Comparable Political Ideologies in Linguistic Metaphor Usage by Some Nigerian Politicians

Peter Ochefu Okpeh, DURO-BELLO, OLAOLUWA


Studies on metaphor usage in political discourse have focused on its rhetoric and conceptual relevance in cognition, leaving out its ideological essence. The foregoing results in underestimating the discourse value and implications of politically motivated metaphors in national politics. This study examines select campaign speeches of two presidential aspirants in Nigeria to determine their choice of metaphors and to comment on their perceived implications for Nigerian politics. Four campaign speeches of the Peoples’ Democratic Party (PDP) and the All Progressive Congress (APC) presidential aspirants were collected from their respective official websites. A collapse of Lakoff and Johnson’s Conceptual Metaphor Theory and Chateris-Black’s Critical Metaphor Theory is appropriated for a critical examination of the derived metaphors. The conceptual metaphors in the text encapsulate two politically motivated ideologies: the supremacist ideology which is expressed as THE NATION IS A PERSON and the sacrificial ideology which indicates that LEADERHIP IS A SACRED RESPONSIBITY. These conceptual metaphors are expressed via sentences in the active voice which are preponderantly used in the text. The study shows that some Nigerian politicians advocate virtually the same ideology- the nation first. Thus, a critical study of metaphors in political speeches provides insight on Nigeria politics.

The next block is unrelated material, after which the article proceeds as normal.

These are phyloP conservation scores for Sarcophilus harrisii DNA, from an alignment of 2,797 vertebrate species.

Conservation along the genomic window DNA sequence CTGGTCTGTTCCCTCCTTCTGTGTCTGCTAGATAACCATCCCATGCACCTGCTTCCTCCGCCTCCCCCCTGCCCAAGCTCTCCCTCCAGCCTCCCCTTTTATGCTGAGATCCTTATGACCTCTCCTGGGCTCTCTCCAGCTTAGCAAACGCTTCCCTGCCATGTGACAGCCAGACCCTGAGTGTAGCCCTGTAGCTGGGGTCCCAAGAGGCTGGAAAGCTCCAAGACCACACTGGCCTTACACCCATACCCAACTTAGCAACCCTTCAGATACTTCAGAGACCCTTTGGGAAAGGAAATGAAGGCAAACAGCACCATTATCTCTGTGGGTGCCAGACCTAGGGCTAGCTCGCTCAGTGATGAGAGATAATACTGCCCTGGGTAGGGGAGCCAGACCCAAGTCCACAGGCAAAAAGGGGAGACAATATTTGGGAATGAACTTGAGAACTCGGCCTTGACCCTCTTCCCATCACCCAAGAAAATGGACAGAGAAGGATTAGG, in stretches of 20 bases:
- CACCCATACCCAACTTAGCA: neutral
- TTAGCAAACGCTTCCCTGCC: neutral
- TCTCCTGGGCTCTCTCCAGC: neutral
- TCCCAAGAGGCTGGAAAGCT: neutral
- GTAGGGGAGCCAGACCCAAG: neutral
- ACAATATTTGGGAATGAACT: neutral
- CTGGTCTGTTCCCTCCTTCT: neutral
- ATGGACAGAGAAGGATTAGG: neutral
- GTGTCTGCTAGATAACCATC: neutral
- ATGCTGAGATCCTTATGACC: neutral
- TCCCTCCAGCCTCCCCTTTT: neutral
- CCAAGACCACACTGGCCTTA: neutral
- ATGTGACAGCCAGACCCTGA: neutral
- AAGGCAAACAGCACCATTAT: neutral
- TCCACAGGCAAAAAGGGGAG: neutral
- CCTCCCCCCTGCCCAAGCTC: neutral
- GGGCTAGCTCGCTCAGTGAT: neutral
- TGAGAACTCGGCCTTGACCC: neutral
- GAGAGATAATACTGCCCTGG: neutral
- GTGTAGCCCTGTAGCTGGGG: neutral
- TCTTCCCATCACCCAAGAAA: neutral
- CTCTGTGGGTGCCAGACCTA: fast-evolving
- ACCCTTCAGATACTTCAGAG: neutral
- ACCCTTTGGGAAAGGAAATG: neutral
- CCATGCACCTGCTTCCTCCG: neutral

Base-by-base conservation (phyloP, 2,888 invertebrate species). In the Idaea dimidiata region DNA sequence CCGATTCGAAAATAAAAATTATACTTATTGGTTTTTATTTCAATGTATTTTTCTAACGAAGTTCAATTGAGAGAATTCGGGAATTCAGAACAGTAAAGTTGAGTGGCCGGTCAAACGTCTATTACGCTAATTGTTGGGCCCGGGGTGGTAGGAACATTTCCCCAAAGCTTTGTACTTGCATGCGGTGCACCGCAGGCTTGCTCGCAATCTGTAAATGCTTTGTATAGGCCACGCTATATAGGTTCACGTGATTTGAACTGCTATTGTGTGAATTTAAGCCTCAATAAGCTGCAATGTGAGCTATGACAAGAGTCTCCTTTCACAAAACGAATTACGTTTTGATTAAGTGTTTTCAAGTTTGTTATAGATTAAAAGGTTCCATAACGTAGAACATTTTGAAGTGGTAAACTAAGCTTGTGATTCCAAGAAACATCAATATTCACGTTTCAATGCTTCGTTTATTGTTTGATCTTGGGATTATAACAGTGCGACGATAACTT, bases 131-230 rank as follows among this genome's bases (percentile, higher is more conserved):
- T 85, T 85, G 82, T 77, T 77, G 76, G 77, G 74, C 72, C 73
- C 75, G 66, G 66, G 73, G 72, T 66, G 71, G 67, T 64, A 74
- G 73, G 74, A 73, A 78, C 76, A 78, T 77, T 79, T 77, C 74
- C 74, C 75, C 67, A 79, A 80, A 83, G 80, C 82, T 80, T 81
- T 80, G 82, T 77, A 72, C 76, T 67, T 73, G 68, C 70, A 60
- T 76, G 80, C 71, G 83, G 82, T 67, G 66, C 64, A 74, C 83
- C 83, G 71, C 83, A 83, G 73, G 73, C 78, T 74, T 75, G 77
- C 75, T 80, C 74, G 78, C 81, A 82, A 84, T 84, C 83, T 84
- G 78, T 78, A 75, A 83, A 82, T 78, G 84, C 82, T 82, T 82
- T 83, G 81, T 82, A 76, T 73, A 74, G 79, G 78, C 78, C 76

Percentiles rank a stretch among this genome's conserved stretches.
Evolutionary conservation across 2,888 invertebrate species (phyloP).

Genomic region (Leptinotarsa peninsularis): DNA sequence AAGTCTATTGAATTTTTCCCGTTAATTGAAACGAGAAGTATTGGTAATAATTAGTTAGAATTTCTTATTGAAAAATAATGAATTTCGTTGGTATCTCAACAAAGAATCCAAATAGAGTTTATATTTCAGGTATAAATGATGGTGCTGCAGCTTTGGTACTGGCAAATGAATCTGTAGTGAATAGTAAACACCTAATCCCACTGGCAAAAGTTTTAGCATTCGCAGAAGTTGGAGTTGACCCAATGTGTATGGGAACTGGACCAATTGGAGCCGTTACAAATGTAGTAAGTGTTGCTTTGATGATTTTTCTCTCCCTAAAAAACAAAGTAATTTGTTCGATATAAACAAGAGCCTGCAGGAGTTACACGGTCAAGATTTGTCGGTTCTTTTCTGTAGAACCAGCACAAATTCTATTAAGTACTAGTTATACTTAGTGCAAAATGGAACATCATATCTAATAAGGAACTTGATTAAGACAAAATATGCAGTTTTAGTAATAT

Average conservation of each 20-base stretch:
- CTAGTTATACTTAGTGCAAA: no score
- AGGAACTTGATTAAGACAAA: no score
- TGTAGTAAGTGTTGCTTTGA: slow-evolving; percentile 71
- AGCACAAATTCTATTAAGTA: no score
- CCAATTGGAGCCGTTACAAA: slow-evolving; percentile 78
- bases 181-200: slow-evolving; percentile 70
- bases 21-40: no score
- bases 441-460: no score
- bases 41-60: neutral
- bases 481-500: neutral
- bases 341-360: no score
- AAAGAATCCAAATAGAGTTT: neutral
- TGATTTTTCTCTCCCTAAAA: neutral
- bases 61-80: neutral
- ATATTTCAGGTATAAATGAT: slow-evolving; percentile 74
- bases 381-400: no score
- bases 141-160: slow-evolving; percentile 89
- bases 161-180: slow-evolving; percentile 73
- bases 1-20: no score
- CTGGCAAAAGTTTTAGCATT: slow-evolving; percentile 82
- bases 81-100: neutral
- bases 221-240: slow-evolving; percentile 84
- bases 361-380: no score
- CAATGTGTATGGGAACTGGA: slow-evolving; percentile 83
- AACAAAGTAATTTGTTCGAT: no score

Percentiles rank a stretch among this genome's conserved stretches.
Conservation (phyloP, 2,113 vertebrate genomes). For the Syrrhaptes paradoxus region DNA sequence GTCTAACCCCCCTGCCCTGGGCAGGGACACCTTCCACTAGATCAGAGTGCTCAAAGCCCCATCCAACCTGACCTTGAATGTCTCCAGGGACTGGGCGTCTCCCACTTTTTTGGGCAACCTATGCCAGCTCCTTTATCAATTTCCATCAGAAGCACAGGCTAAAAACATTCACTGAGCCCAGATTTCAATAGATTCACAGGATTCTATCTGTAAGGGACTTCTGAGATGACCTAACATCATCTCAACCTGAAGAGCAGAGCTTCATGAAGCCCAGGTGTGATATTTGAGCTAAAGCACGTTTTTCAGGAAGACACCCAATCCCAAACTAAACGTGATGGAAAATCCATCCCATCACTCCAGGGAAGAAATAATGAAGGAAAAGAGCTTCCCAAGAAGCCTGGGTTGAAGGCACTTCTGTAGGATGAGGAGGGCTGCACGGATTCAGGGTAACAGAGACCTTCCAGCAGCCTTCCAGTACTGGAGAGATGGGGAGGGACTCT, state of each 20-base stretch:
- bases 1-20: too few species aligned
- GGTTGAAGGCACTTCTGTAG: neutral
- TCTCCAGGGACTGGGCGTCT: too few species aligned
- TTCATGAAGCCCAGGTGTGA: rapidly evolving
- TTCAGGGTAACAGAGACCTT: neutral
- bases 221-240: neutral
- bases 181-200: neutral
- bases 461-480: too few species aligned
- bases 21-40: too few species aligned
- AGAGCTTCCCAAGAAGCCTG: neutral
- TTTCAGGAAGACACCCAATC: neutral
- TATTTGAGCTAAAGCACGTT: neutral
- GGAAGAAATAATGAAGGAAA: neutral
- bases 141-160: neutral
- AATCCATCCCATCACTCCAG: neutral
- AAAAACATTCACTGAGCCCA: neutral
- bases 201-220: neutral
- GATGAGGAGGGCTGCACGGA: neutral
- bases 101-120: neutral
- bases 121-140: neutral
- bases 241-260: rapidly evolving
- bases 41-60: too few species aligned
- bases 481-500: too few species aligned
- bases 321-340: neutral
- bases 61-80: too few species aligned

Full Text:



Primary Sources

APC official website

PDP official website

Adeyanju, D. (2006). Pragmatic Features of Political Speeches in English by some Prominent

Nigerian Leaders. Ife Studies in English Language, 2(6), 48-55.

Aduradola, R. R. &Ojukwu, C. C. (2013). Language of Political Campaigns and Politics in Nigeria. Canadian Social Science, 9(3), 104-116.

Alo, M. (2004). Lexical Choices and Values in Political Manifestoes in Nigeria. Ibadan Journal of English Studies, 9(3), 229-243.

Ayeomoni, M. O. (2005). A Linguistic-Stylistic Investigation of the Language of Nigerian Political Elite. Nebula, 2(2), 153-168.

Bhatia, A. (2006). Critical Discourse Analysis of Political Press Conferences. Discourse and Society, 17(2), 173-203.

Charteris-Black, J. (2004). Corpus Approaches to Critical Discourse Analysis. Basingstoke Palgrave-Macmillan.

Ehinen, T. O. (2014). A Critical Discourse Analysis of Modals in Nigerian Political Manifestos. International Journal of Linguistics, 6(3), 109-117.

Ezejideaku, E. &Ugwu, E. (2007). The Rhetoric & Propaganda of Political Campaigns in Nigeria.JOLAN, 10, 9-26.

Fairclough, N. (1995) Critical Discourse Analysis: The Critical Study of Language. New York: Longman.

Jones, J. &Peccei, J. S. (2004). Language and Politics, in Thomas, L.(ed),

Language, Society, and Power. New York: Routledge.

Kamalu, I. &Agangan, R. (2011). A Critical Discourse Analysis of Goodluck Jonathan’s Declaration of Interest in the PDP Presidential Primaries. Language, Discourse and Society, 1(1), 32-54.

Lakoff, G. & Johnson, M. (1980). Metaphors We live by. Chicago: Chicago University Press.

Group, P. (2007). MIP:A Method for Identifying Metaphorically Used Words in Discourse. Metaphor and Symbol,22(1), 1-39.

Schaffner, C. (1996). Editorial: Political Speeches and Discourse Analysis. Current

Issues inLanguage & Society,3(3), 201-204.

Weatheral A. &Wallthon, M. (1999). The Metaphorical Construction of Sexual Experiences in a Speech Community of New Zealand University Students, in British Journal of Social Psychology,(4), 479-498.

Wilson, J. (2008). Political Discourse in Schiffrin, D., Tannen, D., & Hamilton, H. E. (Eds.) The Handbook of Discourse Analysis. John Wiley & Sons.


  • There are currently no refbacks.

Copyright (c) 2017 Peter Ochefu Okpeh, DURO-BELLO, OLAOLUWA